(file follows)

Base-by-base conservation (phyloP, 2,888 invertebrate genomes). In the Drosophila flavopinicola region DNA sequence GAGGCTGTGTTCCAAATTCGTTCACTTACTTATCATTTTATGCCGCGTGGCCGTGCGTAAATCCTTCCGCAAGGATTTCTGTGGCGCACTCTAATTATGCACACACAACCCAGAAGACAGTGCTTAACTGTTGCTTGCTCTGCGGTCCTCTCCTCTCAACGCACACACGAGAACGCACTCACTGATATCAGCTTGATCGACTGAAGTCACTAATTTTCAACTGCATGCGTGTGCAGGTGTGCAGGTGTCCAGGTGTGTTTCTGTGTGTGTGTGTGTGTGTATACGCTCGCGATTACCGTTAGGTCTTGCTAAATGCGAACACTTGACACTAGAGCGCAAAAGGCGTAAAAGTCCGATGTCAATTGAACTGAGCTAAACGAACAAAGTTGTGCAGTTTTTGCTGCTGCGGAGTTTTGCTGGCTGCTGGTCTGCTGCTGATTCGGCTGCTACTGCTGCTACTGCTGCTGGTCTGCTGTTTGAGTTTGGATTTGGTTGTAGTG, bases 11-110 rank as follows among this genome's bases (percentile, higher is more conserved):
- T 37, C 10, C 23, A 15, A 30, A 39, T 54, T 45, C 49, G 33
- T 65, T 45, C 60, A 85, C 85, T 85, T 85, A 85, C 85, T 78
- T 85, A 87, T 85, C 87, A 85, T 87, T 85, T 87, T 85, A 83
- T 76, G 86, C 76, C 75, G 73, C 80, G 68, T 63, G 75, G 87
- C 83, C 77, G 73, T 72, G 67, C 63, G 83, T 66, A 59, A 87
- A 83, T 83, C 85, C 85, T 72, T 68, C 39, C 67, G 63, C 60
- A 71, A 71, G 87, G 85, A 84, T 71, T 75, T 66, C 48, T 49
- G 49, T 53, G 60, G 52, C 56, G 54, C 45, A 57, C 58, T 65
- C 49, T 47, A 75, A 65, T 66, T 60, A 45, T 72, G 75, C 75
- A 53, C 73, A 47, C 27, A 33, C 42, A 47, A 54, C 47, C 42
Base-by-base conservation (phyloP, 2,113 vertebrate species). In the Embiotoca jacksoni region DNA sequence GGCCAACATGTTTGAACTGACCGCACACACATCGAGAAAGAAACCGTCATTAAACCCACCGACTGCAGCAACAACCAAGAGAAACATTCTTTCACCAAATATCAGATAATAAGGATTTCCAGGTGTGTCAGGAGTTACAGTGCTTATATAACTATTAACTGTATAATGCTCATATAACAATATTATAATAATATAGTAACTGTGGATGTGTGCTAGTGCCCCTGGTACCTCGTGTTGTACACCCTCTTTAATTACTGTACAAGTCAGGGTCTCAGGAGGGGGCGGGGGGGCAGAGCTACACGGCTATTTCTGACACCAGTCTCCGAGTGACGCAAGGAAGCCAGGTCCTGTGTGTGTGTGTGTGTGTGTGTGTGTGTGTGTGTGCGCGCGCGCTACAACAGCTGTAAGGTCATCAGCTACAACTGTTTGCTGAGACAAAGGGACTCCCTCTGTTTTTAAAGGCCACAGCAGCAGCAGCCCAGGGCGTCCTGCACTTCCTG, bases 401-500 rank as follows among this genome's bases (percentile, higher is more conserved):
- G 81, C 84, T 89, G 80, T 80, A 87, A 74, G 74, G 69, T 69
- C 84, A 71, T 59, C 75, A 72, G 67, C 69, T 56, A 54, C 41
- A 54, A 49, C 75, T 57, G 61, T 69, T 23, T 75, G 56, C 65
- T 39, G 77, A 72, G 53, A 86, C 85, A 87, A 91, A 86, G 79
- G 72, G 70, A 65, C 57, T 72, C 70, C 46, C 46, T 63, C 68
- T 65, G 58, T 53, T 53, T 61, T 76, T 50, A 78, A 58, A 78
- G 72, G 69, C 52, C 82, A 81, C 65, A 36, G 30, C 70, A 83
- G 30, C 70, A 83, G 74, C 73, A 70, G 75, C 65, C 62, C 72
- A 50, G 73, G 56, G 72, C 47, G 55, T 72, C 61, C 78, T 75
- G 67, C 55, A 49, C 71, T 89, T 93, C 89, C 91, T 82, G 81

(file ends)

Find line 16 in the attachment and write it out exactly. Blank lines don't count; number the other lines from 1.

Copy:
- T 39, G 77, A 72, G 53, A 86, C 85, A 87, A 91, A 86, G 79